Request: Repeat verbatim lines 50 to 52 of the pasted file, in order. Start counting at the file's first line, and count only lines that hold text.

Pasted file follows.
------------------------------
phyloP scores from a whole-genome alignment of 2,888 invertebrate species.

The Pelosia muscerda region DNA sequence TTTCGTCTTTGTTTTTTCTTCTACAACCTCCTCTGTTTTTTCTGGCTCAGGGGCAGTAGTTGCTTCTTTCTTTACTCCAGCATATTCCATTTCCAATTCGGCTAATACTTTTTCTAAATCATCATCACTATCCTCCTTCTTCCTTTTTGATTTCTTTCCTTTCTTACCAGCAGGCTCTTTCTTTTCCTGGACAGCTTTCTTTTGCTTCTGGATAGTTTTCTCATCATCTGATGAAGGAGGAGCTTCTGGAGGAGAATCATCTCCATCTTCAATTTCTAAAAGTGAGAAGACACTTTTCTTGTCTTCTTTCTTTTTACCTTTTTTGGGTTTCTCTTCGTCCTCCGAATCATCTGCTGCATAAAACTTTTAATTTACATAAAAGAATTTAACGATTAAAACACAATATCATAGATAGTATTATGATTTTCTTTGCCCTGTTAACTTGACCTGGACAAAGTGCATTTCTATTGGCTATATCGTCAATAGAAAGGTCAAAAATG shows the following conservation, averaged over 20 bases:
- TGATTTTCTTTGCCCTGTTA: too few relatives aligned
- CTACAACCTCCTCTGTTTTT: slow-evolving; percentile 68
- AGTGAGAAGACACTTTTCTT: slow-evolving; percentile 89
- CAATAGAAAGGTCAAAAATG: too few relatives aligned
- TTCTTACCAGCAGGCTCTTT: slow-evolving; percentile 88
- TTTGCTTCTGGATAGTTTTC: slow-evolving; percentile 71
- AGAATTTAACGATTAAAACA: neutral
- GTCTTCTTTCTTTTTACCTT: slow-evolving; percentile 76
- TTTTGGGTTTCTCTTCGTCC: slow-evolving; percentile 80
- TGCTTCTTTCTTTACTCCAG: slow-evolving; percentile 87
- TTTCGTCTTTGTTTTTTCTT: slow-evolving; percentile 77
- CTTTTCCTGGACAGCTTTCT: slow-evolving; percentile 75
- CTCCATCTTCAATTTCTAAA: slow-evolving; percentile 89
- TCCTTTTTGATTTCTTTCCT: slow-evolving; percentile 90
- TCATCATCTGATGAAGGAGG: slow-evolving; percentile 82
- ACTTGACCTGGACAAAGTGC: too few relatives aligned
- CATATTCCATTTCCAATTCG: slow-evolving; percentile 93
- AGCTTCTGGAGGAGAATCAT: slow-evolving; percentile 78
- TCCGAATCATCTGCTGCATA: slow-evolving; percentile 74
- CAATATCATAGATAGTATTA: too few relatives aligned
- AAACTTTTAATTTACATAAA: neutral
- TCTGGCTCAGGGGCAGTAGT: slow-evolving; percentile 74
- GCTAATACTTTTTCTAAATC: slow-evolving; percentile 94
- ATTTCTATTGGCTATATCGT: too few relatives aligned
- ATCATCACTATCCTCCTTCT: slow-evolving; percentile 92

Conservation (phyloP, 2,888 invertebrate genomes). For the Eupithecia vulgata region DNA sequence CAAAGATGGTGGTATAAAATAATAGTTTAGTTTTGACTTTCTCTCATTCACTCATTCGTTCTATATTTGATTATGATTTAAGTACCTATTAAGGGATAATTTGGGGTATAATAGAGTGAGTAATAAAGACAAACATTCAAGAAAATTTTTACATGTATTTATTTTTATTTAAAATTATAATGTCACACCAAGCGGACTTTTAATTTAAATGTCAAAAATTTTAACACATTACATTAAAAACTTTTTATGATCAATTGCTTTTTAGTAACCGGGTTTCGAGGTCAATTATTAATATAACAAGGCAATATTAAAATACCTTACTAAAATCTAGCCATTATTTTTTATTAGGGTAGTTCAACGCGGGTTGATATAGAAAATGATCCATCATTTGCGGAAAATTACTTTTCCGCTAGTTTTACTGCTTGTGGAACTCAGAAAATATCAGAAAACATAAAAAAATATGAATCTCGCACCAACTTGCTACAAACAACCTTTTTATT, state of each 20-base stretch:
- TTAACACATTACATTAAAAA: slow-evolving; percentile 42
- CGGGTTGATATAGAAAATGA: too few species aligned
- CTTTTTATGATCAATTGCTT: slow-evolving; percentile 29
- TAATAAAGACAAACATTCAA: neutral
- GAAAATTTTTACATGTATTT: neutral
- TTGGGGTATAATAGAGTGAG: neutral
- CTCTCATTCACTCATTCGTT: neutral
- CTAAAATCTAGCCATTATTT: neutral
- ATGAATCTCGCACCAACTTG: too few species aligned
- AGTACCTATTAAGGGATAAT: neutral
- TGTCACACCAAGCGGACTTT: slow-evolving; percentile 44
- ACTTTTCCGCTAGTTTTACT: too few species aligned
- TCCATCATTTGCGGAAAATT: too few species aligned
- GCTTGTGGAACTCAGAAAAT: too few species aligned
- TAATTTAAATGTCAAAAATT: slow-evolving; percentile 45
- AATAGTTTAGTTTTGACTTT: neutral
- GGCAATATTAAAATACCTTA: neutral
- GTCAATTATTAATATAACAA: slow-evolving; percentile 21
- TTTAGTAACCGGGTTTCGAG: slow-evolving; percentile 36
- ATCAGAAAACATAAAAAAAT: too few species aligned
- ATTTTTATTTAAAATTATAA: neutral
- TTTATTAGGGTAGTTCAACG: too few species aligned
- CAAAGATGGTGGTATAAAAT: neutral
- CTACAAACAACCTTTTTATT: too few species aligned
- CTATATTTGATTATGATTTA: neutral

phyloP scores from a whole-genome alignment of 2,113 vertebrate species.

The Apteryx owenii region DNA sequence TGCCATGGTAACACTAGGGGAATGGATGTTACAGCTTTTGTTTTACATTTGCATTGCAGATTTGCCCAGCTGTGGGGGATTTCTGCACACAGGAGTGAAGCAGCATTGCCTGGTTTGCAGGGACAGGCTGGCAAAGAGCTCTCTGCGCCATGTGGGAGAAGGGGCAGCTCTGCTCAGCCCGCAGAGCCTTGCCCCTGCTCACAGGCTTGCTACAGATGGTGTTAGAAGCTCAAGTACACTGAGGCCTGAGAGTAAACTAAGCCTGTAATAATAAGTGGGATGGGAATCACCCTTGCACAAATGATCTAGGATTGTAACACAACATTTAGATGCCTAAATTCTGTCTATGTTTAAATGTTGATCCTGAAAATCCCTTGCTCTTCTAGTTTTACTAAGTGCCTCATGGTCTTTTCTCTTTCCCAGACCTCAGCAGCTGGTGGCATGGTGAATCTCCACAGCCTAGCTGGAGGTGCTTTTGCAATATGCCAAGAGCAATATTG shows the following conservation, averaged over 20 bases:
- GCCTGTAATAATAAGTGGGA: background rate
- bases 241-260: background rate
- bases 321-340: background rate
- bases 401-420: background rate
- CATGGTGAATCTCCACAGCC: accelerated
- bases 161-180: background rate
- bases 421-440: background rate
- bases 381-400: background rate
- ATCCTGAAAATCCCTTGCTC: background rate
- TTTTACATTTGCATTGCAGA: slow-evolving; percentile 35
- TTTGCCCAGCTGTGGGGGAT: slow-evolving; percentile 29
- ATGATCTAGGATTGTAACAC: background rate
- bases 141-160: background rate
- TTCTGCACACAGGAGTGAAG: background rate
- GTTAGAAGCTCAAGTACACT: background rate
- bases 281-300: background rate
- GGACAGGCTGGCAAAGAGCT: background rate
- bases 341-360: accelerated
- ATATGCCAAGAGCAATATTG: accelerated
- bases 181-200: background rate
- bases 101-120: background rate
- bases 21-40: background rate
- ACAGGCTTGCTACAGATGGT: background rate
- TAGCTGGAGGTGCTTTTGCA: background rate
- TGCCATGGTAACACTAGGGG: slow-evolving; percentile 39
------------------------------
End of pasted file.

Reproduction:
- TTTATTAGGGTAGTTCAACG: too few species aligned
- CAAAGATGGTGGTATAAAAT: neutral
- CTACAAACAACCTTTTTATT: too few species aligned